The drilling jobs have dried up, and oil boom-inflated salaries have dried up. Developers who built too many hotels and apartments and homes are feeling the pinch and, in the midst of an election cycle, some political candidates have taken on apocalyptic tones to bolster their bids for public office.
But on the whole? The job market in the oil patch still seems pretty strong.
North Dakota Job Services Manager Cindy Sanford said 779 job openings were posted in Williams County last month. Of that number, 300 jobs are slated to be advertised this Wednesday and Thursday at the Grand Williston Hotel and Conference Center.
The lucrative job market still entices phone calls from all over the country from individuals who fly in or take the train just for the event.
While the layoffs in the oil industry have led some to believe that Williston is a drying job market, Sanford spoke to the contrary and pointed out how the scene has instead shifted to job markets spurred as a result of the oilfield.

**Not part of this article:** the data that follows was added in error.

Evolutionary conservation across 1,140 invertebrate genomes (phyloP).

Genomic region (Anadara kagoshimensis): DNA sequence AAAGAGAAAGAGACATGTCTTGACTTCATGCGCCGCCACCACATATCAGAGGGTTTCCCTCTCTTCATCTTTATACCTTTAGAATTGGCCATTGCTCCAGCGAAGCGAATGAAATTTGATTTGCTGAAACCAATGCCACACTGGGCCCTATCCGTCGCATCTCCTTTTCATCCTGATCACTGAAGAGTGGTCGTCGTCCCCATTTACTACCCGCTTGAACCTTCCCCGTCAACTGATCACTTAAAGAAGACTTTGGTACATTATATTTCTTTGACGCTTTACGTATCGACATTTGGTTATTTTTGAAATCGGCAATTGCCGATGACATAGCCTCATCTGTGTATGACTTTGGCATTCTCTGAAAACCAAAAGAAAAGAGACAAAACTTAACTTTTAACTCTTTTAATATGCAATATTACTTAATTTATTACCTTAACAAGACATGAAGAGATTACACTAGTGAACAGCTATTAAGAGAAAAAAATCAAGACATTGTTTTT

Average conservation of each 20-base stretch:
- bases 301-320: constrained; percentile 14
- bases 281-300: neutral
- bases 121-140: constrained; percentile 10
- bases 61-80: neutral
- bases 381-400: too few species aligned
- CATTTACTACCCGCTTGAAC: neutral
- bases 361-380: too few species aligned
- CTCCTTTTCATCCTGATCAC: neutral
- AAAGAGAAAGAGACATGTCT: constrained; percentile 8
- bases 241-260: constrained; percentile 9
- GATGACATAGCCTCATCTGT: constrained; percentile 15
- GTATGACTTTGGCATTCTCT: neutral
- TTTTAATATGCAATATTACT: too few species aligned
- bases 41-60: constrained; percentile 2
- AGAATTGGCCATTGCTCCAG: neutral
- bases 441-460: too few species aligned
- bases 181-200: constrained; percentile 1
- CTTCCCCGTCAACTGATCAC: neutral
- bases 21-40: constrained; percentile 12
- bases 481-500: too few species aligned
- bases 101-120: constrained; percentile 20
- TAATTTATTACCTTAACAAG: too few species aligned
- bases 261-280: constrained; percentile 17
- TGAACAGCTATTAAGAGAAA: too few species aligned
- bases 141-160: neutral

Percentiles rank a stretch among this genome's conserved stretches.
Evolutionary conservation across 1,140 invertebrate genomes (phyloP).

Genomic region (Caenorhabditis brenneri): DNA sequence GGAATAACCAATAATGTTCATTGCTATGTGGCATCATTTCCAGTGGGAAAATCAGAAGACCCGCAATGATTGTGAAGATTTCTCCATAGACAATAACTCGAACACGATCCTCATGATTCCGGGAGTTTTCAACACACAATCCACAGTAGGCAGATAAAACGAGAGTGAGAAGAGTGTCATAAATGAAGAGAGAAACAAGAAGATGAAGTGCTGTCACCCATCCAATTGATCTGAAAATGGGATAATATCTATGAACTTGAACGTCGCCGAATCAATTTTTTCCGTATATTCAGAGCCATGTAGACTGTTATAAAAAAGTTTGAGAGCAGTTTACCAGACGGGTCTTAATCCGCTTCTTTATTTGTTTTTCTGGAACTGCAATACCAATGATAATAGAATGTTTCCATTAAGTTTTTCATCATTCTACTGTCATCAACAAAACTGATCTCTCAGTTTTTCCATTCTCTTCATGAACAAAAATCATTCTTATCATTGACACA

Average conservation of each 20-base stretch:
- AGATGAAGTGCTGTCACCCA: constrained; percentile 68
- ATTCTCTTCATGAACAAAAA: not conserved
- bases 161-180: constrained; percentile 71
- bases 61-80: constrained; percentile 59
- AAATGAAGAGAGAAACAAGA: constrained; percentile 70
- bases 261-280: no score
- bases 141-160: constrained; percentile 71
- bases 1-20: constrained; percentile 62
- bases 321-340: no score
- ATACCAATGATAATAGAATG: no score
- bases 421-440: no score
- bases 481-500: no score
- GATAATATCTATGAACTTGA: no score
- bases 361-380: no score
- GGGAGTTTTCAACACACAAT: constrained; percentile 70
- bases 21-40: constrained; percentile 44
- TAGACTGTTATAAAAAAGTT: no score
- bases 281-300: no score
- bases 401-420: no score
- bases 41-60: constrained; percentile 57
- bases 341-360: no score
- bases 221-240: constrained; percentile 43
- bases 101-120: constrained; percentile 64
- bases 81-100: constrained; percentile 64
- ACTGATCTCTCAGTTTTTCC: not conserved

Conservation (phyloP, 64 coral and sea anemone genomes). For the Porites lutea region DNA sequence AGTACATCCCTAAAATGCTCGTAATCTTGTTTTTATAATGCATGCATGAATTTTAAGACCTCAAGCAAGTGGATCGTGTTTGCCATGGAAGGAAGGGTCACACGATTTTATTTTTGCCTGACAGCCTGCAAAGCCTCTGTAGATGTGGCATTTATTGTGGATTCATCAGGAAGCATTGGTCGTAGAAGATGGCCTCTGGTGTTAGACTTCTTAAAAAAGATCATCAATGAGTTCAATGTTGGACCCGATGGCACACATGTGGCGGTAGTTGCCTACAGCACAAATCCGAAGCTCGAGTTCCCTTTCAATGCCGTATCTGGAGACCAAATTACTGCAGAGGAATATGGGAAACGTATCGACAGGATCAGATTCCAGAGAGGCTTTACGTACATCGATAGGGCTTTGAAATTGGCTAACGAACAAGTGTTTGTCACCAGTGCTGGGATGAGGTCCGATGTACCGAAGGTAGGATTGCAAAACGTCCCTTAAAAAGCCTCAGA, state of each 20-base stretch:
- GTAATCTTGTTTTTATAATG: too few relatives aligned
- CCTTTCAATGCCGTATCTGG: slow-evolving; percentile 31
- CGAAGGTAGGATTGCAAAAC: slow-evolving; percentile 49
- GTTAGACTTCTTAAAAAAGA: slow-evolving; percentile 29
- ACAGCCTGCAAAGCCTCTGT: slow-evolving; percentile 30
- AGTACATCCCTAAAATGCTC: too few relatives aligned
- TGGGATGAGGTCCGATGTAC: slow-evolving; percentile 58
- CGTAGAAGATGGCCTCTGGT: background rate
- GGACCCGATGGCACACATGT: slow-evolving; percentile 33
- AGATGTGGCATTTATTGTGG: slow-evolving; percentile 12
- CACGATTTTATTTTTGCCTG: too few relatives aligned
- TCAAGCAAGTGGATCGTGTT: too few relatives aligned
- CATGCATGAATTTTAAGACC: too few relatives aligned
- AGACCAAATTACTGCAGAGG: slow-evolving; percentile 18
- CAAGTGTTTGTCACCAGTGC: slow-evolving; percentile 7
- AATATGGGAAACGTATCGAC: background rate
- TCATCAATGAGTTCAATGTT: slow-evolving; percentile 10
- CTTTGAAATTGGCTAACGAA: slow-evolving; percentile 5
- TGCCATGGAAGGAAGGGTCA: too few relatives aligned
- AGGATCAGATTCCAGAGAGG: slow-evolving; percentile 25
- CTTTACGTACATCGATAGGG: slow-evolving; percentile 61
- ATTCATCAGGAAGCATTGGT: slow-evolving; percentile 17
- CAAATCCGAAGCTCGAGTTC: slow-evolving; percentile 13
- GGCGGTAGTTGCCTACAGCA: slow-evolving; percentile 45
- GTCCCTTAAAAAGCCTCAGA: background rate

“We used to have one day just for oil field jobs and the next day for other jobs,” Sanford said. “Now we can combine them.”
While wages aren’t inflated to what was seen in 2012, there are still job availabilities, though many employers are now looking for individuals with higher skill sets to fill those positions.
The problem with the public perception of North Dakota’s economic downturn is that everyone keeps measuring the post-oil boom normal against the excesses of the oil boom itself.
A better measure, I think, is to compare the new normal post-boom to pre-boom numbers. And by that measure, the state is still doing pretty good.
Jobs are up. State revenues are still way up over pre-boom levels (budget shortfalls are caused by spending, not revenues).
Some – be it for political reasons or just curmudgeonly preference for cynicism – want to say that North Dakota is headed for a bust. But I think the story of post-oil boom North Dakota will be one of a more populous, more prosperous state overall.